Bass players are understandably infatuated with
the bass itself. Get a group of bass players in a room, and the conversation
will eventually circle toward basses. It’s standard-issue shoptalk, and it’s often
remarkably well informed.
But then the conversation turns to amps. Maybe because of their relative
complexity compared to basses, or the challenge of verbalizing technology’s
connection to sound, bass players are generally less fluent amp-wise. The
same player who extols the special virtues of ash-body mid-’70s Jazz Basses
will often clam up if asked to describe what it is exactly that makes his amp
sound good … or bad.
If innovation is a good catalyst for conversation, amps give us much more
to talk about. While there have been many stabs at revolutionary change, the
bass guitar has basically stayed the same since it was invented. There’s a body.
There’s a neck. There are strings and some way of converting the strings’ vibration
into an electrical output. Sure, there are many approaches to each facet,
but to change any one would essentially reorient the very instrument itself.
Amps, on the other hand, are a venue for truly radical change. At the core, an
amp needs to make a bass loud. This raw fact has never altered, but the means
of achieving this goal are in a constant state of flux, and the last decade has been
perhaps the most exciting.
This article will outline the progression of amplifier technology through the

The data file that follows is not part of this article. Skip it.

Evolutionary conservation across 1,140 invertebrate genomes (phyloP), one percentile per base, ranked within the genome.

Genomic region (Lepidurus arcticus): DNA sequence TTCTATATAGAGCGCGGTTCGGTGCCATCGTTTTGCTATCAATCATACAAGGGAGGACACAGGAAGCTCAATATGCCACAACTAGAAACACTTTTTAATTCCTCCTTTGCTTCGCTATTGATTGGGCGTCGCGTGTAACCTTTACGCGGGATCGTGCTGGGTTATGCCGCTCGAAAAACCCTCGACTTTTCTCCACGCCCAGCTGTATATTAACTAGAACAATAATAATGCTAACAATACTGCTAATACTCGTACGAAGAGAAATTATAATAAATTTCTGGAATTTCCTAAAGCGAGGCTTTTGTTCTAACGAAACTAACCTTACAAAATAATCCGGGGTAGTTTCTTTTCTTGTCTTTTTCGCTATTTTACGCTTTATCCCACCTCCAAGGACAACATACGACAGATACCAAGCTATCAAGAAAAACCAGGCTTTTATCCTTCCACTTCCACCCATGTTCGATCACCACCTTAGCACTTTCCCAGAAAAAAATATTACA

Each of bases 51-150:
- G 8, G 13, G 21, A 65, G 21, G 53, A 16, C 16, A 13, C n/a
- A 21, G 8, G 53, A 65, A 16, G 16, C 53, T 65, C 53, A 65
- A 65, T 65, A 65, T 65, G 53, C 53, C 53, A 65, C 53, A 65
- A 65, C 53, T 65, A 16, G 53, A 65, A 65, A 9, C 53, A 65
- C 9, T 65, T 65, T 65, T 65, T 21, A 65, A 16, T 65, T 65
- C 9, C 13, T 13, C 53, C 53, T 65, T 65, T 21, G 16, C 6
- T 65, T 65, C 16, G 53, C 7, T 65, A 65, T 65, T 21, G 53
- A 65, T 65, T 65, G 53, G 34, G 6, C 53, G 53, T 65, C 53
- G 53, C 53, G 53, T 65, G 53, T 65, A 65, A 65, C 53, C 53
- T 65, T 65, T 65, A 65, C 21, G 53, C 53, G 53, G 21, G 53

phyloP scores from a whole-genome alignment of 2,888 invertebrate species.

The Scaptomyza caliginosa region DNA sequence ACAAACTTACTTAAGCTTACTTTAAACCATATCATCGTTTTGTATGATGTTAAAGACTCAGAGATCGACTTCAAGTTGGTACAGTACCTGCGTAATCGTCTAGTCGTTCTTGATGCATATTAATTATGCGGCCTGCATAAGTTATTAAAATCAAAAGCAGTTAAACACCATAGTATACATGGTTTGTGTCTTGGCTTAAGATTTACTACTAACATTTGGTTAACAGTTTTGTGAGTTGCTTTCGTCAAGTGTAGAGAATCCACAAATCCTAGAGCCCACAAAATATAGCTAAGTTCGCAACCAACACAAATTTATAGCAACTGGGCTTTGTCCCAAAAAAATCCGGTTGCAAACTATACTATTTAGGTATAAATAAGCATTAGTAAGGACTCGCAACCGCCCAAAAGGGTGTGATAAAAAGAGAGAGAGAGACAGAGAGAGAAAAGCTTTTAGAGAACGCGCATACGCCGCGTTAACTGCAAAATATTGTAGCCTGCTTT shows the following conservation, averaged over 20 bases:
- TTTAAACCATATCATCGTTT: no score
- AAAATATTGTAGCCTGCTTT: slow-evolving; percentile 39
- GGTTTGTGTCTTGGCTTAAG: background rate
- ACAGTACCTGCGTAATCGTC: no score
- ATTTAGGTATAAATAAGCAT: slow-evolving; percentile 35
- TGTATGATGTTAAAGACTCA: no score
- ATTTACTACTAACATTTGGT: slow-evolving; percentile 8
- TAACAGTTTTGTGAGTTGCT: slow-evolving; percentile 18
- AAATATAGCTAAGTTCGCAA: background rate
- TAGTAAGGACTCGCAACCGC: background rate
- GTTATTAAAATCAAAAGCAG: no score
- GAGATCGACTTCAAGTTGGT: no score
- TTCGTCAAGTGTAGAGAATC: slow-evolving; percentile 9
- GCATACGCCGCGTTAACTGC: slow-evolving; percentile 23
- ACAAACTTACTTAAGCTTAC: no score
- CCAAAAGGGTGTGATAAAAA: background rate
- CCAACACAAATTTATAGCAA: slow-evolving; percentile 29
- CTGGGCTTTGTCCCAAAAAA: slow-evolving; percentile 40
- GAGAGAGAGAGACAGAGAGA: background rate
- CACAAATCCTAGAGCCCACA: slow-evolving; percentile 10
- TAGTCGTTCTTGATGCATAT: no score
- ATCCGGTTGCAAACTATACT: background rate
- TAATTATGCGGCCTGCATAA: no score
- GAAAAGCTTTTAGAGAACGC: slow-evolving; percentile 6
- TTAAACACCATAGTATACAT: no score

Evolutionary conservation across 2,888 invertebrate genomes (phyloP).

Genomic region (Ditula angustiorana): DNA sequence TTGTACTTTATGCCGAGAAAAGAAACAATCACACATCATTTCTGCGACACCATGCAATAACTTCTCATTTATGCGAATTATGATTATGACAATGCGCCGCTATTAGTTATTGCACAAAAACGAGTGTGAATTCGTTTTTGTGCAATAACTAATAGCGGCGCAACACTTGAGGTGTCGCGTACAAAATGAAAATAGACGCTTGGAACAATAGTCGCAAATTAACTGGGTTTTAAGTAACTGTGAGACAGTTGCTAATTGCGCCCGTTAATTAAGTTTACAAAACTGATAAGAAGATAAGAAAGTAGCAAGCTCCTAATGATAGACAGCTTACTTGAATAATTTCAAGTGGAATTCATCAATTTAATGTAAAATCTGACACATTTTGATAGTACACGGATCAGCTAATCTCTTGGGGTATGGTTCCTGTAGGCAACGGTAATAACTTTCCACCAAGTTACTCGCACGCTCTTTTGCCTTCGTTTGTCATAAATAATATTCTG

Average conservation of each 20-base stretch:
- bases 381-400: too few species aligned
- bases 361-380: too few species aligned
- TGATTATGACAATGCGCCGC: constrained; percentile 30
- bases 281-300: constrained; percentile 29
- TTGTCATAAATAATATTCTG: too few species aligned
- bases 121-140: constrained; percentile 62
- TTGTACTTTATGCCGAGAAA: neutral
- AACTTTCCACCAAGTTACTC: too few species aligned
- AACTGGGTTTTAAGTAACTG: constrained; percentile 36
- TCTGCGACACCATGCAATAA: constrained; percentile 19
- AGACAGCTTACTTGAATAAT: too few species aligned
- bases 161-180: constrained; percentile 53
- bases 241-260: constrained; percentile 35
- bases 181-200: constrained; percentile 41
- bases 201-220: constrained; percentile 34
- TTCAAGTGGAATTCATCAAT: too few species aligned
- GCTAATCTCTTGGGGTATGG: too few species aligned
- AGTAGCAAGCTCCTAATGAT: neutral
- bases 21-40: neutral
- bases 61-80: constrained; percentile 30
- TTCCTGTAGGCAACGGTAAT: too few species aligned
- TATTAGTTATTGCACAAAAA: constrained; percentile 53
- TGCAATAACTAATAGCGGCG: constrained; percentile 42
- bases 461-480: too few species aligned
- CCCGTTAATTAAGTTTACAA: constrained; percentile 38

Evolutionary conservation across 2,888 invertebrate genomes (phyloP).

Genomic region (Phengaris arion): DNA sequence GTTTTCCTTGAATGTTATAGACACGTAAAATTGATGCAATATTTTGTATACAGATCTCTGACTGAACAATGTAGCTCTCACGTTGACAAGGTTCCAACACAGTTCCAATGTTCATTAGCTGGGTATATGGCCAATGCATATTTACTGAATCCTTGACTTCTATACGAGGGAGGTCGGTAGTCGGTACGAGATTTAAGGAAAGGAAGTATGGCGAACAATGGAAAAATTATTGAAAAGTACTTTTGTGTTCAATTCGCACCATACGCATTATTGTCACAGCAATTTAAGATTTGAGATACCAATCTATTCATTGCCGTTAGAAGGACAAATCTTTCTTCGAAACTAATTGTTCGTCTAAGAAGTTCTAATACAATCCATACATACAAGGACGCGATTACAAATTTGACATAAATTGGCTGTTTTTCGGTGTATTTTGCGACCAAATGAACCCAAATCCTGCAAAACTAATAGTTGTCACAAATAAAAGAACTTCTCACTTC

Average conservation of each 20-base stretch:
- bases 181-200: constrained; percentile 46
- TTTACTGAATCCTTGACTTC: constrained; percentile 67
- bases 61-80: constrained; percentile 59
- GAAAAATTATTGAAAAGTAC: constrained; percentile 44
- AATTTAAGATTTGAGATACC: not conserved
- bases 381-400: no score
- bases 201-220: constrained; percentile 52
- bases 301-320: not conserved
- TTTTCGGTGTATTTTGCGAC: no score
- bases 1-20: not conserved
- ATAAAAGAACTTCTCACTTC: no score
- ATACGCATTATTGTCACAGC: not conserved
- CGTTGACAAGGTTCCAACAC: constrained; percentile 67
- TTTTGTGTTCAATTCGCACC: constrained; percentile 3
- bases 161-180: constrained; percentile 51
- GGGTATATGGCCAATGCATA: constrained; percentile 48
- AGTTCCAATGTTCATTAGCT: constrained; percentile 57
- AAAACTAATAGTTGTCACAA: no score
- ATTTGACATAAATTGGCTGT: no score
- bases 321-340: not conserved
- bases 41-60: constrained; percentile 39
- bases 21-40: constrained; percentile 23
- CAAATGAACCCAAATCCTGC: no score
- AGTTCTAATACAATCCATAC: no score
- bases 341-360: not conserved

years, explain the latest developments, and illuminate some of the technology
behind the sound.
In The Beginning
When Fender debuted the first mass-produced bass guitar in 1951, the Precision
Bass, it was quickly clear that a purpose-built bass amp would be necessary. After
all, one of the chief motives for the development of the bass guitar, besides portability,
was its ability to be heard in the increasingly loud world of electrified music,
and existing guitar amps weren’t up to the task.
Ampeg and Fender quickly dominated the burgeoning bass
amp industry. The earliest bass amp, 1949’s Ampeg Super 800,
was designed to complement Ampeg’s innovative acoustic bass
pickup, but the seeds for bass guitar amplification were sown. On
the heels of the P-Bass debut was the 1952 release of the Fender
Bassman, a 50-watt amp with a single 15" speaker. In 1954,
Fender updated the Bassman with a 4x10 speaker configuration
and an upgraded circuit. Meanwhile, Ampeg continued to evolve
its lineup, culminating in one of the most important amps of all